4. The male carpenter bee
The male carpenter bee is the one the will dive bomb those who get too close. The interesting thing is that he does not have a stinger. Only the female does. However, he can be very intimidating, but you need not worry. The male can be identified by a while spot on the head.
5. Carpenter bee theft
Because carpenter bees can be quite large (up to an inch long), they cannot always fit inside flowers to collect pollen and pollinate the flowers. Instead, they will make an incision at the bottom of the petal and drain the nectar from there, without even pollinating the flower!
6. Carpenter bee poo
Carpenter bee poo (and many other bee poo) can be an irritation and cause for concern. Because of the elements contained in the poo, it leaves stains, is hard to remove, and has even been known to left etchings in wood and glass! This will certainly make you want to get rid of carpenter bees.
During the winter months, carpenter bees go into hibernation. They will find an old tunnel to hole up in until the Spring. When warmer temperatures arrive, both male and female bees will exit their state of hibernation and go into mating.
Unfortunately for the males, not long after they find a female to breed with, the pass through the veil to the other side (ie. die). The female will go on to lay eggs in their own chambers in the tunnel.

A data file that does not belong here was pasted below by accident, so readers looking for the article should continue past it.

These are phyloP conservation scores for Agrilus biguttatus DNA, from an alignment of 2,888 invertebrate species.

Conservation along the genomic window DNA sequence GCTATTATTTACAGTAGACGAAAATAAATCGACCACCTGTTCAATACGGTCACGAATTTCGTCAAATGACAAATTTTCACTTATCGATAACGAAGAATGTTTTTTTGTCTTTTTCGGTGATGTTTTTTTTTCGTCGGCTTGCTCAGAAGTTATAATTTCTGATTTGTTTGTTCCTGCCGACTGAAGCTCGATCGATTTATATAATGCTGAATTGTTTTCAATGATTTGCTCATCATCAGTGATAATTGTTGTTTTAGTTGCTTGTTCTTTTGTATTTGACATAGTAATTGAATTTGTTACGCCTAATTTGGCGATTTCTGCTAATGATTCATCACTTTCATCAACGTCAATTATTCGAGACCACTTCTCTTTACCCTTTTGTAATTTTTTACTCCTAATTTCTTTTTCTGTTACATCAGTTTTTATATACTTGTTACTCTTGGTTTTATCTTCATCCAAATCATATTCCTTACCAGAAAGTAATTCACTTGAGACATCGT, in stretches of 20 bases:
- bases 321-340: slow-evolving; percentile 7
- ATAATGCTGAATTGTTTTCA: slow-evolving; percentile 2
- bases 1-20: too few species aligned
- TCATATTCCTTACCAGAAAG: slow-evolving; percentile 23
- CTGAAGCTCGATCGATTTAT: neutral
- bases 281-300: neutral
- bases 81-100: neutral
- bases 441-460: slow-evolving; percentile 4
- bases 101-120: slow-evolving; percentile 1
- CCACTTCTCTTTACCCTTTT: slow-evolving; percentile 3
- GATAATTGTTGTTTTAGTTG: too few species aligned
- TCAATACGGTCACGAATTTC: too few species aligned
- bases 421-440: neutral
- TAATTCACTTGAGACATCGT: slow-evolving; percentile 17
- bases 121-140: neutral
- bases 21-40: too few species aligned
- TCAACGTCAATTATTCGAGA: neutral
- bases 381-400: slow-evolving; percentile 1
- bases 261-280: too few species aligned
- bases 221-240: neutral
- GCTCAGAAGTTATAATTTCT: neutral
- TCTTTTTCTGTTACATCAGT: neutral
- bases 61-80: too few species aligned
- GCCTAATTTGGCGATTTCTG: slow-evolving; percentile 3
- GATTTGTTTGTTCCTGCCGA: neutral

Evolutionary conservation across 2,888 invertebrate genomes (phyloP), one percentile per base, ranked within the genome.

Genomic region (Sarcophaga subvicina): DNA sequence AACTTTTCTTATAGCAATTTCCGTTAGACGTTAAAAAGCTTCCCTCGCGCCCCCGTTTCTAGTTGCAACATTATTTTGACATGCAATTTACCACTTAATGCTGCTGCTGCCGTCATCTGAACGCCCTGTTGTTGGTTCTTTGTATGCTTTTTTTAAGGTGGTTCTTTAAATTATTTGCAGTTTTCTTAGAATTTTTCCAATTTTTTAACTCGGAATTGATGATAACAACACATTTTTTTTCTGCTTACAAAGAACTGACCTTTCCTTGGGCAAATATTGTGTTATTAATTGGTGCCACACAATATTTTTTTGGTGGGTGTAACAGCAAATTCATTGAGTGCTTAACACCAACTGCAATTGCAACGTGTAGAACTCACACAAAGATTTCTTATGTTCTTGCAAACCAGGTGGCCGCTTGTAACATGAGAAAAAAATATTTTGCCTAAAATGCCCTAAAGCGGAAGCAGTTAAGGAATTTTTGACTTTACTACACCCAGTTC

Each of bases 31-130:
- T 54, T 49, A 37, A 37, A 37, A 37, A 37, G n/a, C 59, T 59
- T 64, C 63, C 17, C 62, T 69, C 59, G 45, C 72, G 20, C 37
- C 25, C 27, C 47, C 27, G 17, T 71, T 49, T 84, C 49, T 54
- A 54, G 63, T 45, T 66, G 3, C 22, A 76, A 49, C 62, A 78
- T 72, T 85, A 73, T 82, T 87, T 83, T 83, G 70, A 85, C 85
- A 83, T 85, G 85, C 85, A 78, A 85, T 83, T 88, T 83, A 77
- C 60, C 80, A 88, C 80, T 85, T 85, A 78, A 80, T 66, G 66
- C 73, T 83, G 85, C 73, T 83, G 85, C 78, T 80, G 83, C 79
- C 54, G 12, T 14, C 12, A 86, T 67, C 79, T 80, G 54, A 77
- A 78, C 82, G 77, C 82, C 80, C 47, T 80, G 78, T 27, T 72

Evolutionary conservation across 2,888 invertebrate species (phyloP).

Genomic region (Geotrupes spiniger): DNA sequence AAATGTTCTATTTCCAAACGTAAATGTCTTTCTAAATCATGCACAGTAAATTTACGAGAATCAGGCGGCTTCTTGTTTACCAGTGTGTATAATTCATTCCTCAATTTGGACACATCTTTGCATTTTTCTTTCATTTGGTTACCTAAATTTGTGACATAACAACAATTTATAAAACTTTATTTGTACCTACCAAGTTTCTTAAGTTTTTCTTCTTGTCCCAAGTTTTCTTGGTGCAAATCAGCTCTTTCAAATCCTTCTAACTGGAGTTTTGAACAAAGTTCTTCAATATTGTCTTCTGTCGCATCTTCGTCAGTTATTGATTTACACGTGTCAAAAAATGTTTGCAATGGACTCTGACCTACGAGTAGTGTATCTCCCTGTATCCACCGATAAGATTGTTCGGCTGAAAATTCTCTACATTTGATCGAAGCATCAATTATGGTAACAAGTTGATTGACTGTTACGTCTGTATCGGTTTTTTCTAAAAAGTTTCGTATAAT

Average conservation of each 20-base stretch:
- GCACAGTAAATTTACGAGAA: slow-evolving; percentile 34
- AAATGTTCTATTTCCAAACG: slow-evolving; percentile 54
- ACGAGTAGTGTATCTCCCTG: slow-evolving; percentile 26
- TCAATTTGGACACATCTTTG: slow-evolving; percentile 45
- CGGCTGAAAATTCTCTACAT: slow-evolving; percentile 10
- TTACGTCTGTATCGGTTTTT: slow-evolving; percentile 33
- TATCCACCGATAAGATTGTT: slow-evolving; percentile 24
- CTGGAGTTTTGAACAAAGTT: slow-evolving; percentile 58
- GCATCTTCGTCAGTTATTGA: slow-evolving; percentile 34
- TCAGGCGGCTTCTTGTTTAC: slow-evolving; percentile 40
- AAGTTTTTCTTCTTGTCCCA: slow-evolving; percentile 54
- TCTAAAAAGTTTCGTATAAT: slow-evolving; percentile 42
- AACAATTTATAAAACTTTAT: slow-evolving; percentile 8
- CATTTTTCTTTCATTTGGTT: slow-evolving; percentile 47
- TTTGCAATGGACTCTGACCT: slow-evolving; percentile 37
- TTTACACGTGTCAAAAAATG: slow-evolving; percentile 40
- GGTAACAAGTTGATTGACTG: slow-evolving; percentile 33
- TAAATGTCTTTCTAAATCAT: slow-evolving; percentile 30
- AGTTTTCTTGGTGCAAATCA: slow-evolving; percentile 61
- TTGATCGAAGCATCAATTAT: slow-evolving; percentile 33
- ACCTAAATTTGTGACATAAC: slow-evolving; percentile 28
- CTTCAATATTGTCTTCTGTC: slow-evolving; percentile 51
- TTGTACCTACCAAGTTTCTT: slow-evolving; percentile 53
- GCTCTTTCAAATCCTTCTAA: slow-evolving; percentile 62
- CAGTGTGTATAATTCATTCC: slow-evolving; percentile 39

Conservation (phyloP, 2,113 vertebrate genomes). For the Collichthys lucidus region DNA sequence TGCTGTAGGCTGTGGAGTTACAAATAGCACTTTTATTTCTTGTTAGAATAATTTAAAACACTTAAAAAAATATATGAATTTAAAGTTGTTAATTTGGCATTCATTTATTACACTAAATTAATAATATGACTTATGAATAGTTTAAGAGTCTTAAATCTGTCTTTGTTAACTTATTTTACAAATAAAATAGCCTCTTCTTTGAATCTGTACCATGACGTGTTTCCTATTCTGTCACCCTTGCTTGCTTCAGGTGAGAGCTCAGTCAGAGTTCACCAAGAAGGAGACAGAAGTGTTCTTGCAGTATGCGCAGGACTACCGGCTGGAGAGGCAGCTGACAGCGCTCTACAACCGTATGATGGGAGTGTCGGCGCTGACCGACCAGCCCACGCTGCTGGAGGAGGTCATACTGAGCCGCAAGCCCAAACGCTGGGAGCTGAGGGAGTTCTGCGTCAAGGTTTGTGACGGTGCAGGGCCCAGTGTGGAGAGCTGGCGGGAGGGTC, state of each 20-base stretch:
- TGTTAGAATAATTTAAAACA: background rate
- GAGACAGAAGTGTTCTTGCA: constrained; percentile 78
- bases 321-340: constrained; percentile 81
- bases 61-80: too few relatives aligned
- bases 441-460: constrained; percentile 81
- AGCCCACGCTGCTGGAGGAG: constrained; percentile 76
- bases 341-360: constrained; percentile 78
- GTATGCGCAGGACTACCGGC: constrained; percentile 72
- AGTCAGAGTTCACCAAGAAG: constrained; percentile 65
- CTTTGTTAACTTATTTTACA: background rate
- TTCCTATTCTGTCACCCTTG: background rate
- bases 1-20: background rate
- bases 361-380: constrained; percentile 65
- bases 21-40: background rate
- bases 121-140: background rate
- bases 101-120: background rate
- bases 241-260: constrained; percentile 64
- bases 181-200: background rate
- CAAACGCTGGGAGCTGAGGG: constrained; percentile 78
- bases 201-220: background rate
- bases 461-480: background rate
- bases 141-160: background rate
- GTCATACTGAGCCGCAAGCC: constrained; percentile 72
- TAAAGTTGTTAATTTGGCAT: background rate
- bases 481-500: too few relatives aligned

9. Sex ratio
Carpenter bees tend to have an even sex ratio, meaning that there is an almost equal amount of male and female offspring produced (quite different from the heavily skewed female sex ratio in bumblebees). However, in a laboratory setting, un-mated females will only produce male bees. The fertilized eggs produce females.
10. Carpenter bee color variations
Carpenter bees can be found around the world. In the Americas, Asia, Australia, Europe, and elsewhere. The cool thing is that there are many different colored carpenter bees around the world as well. For example, in Asia, there is a beautiful blue carpenter bee.